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Eating Pears could be Dangerous, according to medieval writer

#Eating Pears could be Dangerous, according to medieval writer

Pears have been a popular fruit since ancient times, but the medieval writer Alexander Neckam raised some warnings about eating this food – especially without wine.

Like people today, those who lived in the Middle Ages were eager to know the health benefits or drawbacks of the foods they ate, and many foods were noted in medieval texts for their medicinal qualities. So it is not surprising that the English scholar and abbot Alexander Neckam might have something to say about certain foods when he wrote De naturis rerum around the year 1190. This work on natural science included the following section on pears:

It is usually asked why pears are harmful unless they are digested with wine. In fact, pears are hard in substance, resist digestion, and have a cold complexion. Thus, if one drinks cold water after eating pears, their coldness, which opposes digestive action, will increase, and for that reason the crude and gross humors are generated from which many illnesses arise. Therefore, they ought to be taken with wine, so that the heat of the wine may temper their coldness.

And it should be observed that all soft fruits, such as cherries, mulberries, grapes, and even apples and the like, ought to be taken on an empty stomach, and not after food. For they are easily softened because of their suitability, are soon broken into pieces, and are dissolved into vapor. But pears and quinces, which have a laxative effect because of their weight if they are eaten after food, cause constipation if they are eaten before food.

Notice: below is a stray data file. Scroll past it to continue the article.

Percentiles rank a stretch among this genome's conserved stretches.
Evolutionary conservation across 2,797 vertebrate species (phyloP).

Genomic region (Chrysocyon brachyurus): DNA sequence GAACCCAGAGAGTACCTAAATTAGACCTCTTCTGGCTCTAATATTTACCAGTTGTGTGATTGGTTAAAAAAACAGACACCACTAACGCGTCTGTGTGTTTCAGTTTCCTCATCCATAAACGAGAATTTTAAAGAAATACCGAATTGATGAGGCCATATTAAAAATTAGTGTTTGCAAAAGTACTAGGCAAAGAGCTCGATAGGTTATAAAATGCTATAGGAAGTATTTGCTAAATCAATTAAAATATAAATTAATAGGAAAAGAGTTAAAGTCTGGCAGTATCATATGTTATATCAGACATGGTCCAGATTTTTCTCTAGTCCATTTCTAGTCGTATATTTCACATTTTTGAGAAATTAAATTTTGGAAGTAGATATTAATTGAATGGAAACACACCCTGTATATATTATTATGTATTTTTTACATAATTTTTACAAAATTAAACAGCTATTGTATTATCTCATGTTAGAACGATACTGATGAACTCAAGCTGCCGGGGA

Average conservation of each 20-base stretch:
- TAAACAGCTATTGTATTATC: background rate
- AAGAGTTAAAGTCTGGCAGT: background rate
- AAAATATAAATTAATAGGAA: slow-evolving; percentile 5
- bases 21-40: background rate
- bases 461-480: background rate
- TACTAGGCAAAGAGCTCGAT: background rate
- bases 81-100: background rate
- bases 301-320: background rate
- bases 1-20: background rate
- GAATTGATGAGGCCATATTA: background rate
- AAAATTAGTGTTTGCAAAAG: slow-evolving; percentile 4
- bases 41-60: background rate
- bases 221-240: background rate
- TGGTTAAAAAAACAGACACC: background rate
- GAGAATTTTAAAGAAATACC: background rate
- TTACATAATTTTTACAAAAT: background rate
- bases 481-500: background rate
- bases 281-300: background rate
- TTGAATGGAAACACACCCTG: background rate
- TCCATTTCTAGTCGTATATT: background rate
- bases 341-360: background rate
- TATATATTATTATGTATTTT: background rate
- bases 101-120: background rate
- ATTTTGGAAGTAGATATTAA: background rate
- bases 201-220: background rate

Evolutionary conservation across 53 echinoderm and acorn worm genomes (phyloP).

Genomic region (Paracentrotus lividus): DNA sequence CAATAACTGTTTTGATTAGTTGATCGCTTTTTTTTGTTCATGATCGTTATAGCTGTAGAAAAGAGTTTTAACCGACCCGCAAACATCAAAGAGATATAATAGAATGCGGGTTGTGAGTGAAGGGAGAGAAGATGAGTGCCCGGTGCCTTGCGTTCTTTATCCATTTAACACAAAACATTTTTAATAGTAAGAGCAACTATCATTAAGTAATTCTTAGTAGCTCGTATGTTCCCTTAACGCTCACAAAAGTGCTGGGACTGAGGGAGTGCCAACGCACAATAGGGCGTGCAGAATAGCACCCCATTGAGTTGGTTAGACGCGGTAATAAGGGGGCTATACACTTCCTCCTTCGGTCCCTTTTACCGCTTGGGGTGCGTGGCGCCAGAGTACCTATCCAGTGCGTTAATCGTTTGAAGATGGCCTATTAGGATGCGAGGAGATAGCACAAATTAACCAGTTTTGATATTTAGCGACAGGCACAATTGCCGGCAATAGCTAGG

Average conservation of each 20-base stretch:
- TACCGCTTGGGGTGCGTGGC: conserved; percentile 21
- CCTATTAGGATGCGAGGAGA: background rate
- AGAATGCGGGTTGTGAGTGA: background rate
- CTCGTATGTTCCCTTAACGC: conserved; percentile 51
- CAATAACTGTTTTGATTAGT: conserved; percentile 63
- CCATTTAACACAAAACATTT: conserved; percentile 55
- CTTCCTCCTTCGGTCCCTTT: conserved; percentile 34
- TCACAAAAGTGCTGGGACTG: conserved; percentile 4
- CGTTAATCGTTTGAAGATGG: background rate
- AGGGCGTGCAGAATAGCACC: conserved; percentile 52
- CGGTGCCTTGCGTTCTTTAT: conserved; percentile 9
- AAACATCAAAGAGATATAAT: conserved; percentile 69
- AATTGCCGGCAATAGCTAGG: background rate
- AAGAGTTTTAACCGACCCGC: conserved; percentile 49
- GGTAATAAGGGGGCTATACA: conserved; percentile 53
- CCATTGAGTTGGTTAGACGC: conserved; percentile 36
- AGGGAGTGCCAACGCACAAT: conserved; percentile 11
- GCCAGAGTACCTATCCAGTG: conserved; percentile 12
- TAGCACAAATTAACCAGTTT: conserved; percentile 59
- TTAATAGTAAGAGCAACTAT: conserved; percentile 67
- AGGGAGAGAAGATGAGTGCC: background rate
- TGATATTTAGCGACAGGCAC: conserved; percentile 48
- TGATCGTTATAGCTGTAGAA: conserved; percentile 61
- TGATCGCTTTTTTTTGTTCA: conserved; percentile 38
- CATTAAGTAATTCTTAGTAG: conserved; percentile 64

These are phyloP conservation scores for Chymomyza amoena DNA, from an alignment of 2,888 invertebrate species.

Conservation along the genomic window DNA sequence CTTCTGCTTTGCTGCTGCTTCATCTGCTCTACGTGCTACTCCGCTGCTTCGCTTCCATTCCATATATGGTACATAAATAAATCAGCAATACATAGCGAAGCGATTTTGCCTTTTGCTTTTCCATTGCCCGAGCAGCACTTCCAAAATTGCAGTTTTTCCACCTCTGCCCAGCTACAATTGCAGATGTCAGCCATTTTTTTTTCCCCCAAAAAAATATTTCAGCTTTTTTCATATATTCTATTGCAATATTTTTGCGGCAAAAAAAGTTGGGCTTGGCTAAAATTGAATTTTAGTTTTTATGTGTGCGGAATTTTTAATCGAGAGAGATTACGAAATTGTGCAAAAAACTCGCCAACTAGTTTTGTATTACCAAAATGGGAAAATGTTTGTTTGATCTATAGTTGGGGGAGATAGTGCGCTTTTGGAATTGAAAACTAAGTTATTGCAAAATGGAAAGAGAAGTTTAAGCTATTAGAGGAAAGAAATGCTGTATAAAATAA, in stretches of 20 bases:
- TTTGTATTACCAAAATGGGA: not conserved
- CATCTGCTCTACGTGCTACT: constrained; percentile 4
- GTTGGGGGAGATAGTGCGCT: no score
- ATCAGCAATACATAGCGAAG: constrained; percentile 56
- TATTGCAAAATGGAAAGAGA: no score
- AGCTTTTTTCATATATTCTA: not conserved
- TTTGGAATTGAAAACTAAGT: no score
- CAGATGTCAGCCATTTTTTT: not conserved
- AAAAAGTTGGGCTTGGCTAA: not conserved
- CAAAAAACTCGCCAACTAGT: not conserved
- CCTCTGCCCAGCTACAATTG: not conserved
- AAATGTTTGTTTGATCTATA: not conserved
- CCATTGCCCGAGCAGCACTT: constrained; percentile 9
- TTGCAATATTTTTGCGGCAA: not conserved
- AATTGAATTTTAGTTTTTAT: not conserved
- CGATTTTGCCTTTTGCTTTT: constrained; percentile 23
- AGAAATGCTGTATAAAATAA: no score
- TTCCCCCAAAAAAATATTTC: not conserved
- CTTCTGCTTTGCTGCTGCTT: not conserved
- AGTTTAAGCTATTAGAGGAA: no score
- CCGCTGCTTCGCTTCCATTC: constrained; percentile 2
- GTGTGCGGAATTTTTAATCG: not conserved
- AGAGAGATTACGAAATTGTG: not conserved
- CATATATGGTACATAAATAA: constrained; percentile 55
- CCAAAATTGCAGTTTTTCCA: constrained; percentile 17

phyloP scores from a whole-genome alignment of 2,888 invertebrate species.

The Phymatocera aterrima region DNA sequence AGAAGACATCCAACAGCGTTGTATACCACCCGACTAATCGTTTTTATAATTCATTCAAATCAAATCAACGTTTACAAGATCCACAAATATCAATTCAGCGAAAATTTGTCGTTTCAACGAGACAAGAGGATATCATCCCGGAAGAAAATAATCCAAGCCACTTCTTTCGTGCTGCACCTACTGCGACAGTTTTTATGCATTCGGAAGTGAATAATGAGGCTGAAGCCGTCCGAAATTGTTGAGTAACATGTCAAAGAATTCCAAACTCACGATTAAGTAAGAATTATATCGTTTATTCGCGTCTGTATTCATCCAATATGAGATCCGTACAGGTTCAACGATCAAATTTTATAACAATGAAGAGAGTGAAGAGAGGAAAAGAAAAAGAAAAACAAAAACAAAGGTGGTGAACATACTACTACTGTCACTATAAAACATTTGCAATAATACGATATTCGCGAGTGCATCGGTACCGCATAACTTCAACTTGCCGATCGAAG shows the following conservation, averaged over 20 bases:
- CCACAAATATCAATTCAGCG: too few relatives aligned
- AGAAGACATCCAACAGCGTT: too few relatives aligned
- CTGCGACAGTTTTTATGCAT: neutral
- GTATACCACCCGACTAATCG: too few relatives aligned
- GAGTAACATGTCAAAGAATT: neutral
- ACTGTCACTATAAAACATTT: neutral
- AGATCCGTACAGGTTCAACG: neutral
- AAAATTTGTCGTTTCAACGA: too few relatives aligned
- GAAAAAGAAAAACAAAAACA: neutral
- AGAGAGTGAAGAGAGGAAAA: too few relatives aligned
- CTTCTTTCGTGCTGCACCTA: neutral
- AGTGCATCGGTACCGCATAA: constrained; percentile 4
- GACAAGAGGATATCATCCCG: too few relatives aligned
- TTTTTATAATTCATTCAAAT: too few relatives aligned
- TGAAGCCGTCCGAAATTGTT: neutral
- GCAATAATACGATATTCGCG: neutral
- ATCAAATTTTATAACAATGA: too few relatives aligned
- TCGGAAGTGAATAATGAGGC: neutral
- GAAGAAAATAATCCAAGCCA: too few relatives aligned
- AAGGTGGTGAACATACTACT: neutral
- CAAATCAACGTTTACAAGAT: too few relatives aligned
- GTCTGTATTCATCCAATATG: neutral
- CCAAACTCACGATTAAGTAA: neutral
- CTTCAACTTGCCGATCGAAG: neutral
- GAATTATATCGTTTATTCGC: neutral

Despite Alexander’s warning, pears have continued to be eaten all over the world, with hundreds of varieties being grown and consumed. You can learn more about the fruit in Joan Morgan’s The Book of Pears, The Definitive History And Guide To Over 500 Varieties.

This translation comes from Alexander Neckam’s De Naturis Rerum: A Study, together with Representative Passages in Translation, by George Wedge (Ph.D. Dissertation, University of Southern California, 1967).

Top Image: 16th-century painting of pears by Ulisse Aldrovandi

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